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A local restorer rescues “Slothy” Miami from a former science museum

A local restorer rescues “Slothy” Miami from a former science museum

Miami, Florida. Those with childhood memories of the old Science Museum in Miami’s Vizcaya District might remember a 12-foot-tall sculpture made of fiberglass, steel, and concrete.

Adam Gersten, a restorer, remembers her as “slutty”, saw her value and decided she deserved to be salvaged and restored.

“You have to think that millions and millions of people who grew up in Miami walked their way to work, their way to school, their way home,” Gersten said.

Gersten said a former senior US Navy engineer has joined the effort to create a “superstructure” at the site.

“This steel cage has lasted, so far, 5 to 6 years,” Gersten said. “We were able to move the sloth vertically, horizontally, as we needed.”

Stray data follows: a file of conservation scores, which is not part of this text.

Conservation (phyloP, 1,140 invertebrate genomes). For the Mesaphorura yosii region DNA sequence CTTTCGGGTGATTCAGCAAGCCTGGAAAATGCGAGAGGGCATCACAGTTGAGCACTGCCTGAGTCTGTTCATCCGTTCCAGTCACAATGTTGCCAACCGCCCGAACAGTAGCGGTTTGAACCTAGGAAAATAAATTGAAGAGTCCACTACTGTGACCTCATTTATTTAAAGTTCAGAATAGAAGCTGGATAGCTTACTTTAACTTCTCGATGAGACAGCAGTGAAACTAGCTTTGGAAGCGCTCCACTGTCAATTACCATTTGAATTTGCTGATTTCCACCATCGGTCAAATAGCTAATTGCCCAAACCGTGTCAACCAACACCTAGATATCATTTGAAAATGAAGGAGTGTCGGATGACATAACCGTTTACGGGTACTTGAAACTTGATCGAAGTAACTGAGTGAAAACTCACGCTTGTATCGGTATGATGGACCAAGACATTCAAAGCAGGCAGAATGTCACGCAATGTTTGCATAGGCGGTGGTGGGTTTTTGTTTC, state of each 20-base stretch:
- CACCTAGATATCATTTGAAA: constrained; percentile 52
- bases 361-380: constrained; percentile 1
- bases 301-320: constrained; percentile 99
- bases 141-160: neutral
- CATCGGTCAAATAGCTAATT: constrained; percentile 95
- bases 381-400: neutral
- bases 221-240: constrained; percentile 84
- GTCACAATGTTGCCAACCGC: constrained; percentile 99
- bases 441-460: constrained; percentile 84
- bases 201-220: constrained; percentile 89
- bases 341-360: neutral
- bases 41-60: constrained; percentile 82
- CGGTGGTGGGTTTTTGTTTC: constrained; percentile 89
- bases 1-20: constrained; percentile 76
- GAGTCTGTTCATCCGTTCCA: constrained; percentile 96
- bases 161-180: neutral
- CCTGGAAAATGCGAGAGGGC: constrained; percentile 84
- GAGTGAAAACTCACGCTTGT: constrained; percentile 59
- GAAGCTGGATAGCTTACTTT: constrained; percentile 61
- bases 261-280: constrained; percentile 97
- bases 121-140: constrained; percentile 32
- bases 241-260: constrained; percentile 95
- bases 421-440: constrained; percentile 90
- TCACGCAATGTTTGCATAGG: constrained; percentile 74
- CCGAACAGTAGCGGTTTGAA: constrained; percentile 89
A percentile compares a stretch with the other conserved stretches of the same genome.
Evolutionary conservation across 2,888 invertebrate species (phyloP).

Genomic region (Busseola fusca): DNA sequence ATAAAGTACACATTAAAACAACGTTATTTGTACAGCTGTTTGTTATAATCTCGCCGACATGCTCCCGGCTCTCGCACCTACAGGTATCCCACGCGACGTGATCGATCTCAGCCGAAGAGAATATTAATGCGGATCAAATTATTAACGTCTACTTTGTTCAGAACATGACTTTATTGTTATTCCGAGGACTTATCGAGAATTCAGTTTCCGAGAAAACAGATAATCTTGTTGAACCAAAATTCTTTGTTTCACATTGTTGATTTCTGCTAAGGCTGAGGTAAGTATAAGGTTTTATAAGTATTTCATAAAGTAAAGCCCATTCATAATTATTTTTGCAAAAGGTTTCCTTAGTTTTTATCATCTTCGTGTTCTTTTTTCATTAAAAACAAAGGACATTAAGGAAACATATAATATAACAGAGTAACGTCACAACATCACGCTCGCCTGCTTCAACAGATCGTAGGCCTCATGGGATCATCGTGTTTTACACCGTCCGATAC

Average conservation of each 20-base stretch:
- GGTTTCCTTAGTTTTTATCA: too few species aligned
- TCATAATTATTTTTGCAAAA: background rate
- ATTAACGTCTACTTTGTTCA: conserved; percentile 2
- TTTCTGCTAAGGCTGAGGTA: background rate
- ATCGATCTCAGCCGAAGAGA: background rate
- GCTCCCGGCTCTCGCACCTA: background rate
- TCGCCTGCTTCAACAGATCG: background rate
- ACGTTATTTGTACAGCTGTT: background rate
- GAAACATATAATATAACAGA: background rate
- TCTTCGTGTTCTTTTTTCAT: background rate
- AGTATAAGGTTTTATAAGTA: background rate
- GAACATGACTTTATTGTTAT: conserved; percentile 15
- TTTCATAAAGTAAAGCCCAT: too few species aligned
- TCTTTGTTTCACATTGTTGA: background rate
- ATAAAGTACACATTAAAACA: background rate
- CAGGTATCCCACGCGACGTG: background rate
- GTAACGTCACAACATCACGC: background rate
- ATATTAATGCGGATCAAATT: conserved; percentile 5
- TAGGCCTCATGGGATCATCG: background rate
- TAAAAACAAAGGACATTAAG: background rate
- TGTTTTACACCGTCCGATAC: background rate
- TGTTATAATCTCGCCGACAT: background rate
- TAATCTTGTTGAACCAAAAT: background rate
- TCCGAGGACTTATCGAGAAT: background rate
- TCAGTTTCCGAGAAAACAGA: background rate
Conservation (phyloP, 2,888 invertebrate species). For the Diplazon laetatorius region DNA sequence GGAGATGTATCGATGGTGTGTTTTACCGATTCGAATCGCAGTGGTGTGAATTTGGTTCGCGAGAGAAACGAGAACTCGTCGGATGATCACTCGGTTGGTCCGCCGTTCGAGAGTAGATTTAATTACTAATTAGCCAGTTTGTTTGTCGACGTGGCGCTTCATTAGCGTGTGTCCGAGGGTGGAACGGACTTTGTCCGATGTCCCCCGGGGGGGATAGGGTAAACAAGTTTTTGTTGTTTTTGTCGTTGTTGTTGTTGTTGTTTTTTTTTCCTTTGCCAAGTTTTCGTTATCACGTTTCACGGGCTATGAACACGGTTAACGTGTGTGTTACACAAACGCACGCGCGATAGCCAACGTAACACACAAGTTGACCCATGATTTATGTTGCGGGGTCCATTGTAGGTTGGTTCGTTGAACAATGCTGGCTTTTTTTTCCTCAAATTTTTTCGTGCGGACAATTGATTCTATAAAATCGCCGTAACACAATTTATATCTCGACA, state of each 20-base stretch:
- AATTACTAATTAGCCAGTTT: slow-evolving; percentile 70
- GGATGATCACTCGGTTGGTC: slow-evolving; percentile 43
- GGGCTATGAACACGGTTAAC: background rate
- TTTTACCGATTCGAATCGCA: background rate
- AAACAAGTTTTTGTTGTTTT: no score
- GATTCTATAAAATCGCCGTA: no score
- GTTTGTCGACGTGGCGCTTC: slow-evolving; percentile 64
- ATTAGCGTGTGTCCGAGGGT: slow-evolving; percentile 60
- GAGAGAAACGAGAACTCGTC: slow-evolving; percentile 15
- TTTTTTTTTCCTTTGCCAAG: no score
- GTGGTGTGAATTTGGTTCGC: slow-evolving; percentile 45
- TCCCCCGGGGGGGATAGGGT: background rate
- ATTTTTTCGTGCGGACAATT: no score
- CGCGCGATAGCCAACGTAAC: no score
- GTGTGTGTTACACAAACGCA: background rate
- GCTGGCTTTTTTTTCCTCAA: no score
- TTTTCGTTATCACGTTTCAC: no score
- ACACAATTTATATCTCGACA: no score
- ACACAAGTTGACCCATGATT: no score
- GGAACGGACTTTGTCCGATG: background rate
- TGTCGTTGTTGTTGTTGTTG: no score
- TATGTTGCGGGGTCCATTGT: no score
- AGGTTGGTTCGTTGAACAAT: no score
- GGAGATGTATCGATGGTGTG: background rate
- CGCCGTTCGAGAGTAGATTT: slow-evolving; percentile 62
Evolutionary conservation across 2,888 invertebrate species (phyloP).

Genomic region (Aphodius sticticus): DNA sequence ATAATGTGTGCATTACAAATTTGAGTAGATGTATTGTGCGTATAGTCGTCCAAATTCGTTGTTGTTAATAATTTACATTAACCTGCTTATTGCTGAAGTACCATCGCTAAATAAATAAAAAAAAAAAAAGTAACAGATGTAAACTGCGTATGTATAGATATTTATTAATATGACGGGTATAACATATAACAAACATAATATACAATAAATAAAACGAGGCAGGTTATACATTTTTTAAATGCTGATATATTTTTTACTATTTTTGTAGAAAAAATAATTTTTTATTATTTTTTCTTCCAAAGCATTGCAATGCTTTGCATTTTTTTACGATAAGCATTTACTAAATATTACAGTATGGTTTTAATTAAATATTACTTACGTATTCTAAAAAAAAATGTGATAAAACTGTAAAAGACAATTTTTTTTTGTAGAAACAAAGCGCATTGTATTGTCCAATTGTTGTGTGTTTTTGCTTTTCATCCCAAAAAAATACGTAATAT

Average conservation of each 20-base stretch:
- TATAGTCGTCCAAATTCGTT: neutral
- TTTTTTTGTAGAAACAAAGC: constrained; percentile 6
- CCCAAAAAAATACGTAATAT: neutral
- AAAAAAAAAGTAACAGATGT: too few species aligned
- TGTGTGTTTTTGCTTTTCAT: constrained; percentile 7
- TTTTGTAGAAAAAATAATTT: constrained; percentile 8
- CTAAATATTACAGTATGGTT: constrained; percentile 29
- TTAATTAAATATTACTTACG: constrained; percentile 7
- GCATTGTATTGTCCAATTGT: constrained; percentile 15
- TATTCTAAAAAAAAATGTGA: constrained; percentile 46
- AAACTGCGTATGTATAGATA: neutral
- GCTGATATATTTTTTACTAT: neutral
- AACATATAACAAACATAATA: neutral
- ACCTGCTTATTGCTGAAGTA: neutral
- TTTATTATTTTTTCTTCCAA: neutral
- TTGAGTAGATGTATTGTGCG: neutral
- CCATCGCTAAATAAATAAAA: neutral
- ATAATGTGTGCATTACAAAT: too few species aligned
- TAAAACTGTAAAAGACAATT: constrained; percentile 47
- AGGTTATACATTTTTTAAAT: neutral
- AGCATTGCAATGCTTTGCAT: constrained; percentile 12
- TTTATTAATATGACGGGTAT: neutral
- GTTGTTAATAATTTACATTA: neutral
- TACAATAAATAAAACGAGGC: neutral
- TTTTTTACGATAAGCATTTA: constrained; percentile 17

He said it had become too expensive to store the statue, so it had to be moved again. It’s in Miami’s Little Haiti after the engineer stepped in with a 100-tonne crane and a 40-foot platform.

“For now, Slothie will be living here, and hopefully she’ll be a part of what we’re doing here in the meantime,” said Gersten.

“Slothy” will end up standing tall again at “Gersten’s,” a new restaurant and bar set to open on the Miami River.

“Being able to save something like this means something to the people who are here,” Gersten said, “and people who move here can see something of the history that has been mostly erased.”

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